CRPF jawan 'commits suicide' in Kashmir
A paramilitary personal guarding the residence of Jammu and Kashmir's panchayat minister was found dead with a bullet wound inside his barrack in the state's summer capital Srinagar today.india Updated: Mar 08, 2013 17:18 IST
A paramilitary personal guarding the residence of Jammu and Kashmir's panchayat minister was found dead with a bullet wound inside his barrack in the state's summer capital Srinagar on Friday.
Police said that CRPF constable Rahul Kumar 'apparently committed suicide' with his own service rifle at around 5am while on duty in the empty residence of senior NC leader Ali Mohammad Sagar at Church-lane. The minister and his family are currently in winter capital Jammu.
"His colleagues in CRPF's 79 battalion say that they heard a faint sound around 5 in morning which they did not take seriously. But when another Sentri approached the barrack for change of duty at around 8am, he found Kumar dead," said a police official.
Kumar, in his late twenties, was recently home on leave in Bihar and had returned three days back.
"He was married with children. Why did he take the extreme step is not yet clear?" the officer said.
This is second case of 'suicide' among security forces in Kashmir valley this year.
On February 17, a 55-year-old police officer, heading a police station in north Kashmir, died of a bullet injury in head, which officials believed was a case of suicide.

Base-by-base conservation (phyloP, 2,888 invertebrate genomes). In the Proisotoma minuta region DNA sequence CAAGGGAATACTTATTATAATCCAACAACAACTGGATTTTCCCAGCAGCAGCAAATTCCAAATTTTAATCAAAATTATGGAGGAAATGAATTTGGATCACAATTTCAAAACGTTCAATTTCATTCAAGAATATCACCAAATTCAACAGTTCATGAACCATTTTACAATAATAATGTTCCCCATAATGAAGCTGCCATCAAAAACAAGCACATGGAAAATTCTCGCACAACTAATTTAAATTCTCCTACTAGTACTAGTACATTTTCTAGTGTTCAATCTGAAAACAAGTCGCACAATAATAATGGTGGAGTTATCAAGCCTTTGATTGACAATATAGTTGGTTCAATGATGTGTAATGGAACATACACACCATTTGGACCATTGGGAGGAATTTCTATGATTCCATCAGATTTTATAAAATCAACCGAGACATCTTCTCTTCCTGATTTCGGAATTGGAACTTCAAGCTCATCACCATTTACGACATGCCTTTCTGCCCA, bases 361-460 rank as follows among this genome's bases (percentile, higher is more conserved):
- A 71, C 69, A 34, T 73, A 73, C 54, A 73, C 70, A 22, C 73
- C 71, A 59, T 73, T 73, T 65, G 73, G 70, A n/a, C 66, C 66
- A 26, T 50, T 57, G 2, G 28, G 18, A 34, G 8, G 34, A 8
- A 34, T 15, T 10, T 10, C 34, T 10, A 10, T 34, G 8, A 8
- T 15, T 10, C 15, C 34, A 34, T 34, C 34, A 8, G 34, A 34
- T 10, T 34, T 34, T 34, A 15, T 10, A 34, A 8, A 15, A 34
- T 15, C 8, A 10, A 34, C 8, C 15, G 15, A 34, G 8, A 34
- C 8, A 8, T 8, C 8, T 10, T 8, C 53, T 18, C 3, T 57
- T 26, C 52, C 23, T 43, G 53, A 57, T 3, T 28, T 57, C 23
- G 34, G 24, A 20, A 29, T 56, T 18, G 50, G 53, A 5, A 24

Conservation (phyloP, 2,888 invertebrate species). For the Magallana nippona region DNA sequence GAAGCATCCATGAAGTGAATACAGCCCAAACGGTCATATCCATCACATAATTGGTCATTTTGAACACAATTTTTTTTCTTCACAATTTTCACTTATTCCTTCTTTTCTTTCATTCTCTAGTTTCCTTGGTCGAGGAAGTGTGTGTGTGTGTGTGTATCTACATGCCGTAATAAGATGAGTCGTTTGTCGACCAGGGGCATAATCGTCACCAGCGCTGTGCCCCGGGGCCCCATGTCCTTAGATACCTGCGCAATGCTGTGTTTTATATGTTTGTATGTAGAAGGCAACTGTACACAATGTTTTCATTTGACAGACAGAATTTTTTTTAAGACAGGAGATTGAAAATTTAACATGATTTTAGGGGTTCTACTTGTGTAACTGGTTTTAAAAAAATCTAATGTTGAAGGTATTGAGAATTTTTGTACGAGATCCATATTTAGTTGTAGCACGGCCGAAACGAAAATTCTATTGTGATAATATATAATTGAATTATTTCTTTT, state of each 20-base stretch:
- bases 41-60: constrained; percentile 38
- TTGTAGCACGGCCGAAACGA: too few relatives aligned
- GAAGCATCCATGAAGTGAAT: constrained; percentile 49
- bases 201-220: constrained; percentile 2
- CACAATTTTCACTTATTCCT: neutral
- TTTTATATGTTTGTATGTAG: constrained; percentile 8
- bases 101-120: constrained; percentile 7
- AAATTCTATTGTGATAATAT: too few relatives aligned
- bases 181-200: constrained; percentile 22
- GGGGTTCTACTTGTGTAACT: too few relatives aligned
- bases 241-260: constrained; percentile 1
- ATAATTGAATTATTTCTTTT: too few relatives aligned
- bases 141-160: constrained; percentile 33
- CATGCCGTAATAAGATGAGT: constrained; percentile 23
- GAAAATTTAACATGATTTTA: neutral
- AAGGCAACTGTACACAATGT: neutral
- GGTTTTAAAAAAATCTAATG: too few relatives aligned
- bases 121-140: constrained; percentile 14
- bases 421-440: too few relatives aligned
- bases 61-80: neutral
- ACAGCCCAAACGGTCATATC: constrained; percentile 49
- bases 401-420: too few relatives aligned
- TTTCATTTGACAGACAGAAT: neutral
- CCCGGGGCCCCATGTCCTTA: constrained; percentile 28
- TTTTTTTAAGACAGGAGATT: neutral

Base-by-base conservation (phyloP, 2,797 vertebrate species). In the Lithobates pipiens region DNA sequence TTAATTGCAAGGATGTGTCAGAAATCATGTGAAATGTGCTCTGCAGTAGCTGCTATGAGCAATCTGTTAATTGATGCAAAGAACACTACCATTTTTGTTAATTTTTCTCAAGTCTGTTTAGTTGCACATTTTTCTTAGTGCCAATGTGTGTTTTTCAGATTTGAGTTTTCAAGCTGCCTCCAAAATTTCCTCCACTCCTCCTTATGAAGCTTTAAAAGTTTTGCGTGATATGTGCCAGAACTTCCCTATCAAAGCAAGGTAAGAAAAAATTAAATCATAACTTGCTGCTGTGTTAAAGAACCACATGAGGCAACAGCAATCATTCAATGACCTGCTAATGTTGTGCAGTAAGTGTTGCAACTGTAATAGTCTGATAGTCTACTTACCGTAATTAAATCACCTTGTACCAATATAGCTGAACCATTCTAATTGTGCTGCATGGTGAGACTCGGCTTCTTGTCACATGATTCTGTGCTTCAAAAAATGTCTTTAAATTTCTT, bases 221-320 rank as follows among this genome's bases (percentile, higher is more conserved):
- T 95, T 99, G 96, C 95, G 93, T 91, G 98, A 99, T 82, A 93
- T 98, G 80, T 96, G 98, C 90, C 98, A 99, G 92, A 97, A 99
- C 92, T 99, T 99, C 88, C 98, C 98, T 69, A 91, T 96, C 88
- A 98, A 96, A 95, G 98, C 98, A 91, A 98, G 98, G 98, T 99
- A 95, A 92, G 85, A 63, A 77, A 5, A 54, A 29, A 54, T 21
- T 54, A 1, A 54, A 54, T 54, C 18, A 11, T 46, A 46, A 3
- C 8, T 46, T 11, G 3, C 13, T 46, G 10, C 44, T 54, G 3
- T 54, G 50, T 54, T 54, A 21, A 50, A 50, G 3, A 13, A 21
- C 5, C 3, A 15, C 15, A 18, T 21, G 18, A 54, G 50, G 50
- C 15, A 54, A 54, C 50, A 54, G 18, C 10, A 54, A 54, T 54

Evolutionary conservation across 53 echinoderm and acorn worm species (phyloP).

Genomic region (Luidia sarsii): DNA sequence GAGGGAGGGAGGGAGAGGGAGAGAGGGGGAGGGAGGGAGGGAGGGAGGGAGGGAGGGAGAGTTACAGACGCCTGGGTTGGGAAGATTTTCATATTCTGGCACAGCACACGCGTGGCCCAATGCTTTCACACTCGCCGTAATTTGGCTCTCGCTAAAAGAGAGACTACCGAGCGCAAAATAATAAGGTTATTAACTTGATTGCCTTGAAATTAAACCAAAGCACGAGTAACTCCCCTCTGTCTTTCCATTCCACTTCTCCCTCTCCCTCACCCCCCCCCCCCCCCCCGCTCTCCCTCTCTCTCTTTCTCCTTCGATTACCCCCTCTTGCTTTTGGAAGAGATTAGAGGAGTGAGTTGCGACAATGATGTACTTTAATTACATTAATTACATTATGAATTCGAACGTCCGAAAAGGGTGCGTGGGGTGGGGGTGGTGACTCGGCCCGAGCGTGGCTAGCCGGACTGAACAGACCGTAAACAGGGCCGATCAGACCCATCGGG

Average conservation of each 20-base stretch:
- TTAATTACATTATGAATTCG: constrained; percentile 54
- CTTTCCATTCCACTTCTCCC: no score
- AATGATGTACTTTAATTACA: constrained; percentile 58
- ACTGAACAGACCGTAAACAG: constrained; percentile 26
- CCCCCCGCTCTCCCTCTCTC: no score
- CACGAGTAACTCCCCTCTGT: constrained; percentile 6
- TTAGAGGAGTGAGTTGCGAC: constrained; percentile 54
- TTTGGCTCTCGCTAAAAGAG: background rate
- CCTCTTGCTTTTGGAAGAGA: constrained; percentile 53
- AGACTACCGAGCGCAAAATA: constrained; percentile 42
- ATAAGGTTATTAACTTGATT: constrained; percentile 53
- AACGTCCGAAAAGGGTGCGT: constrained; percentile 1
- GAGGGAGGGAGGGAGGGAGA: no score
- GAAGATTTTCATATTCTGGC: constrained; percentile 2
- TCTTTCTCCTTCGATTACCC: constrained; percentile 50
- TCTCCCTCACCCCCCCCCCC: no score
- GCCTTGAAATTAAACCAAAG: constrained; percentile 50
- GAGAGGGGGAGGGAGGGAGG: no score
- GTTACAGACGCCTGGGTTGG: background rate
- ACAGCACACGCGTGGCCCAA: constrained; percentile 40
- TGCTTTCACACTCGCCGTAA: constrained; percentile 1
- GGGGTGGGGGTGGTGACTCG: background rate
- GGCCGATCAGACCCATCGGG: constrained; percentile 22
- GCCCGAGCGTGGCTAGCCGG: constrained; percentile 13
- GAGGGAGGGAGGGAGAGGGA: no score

Common during the harsher days of counter insurgency, fratricides and suicides among the armed forces controlling militancy in the state has been on decline from past five years.
Statistics indicate that there were 12 cases of suicide among CRPF in 2007, eight in 2008, three in 2009, and four in 2010 across the state.
In case of army, there were 44 cases of suicide and 10 cases of fratricide in the year 2005. In 2008, the number reduced to 34 and one. There was no report of fratricide in the year 2009 and 2010. While 2011 witnessed a single incident in which three army personnel were killed in south Kashmir's Tral town.
The decline in the trend came after Union defence ministry in 2007 accepted majority of the recommendations submitted by a special committee led by Dr Manas Kumar Mandal, director of Defence Institute of Psychological Research (DIPR).
The committee had observed that the majority of the root causes that led to the spurt in fratricidal killing in the security forces belong to the discontentment over leave and 'occupational hazards'.
Besides continuous vigil, relentless counter infiltration operations coupled with unresolved domestic problems become the causative factors of stress.
First Published: Mar 08, 2013 13:41 IST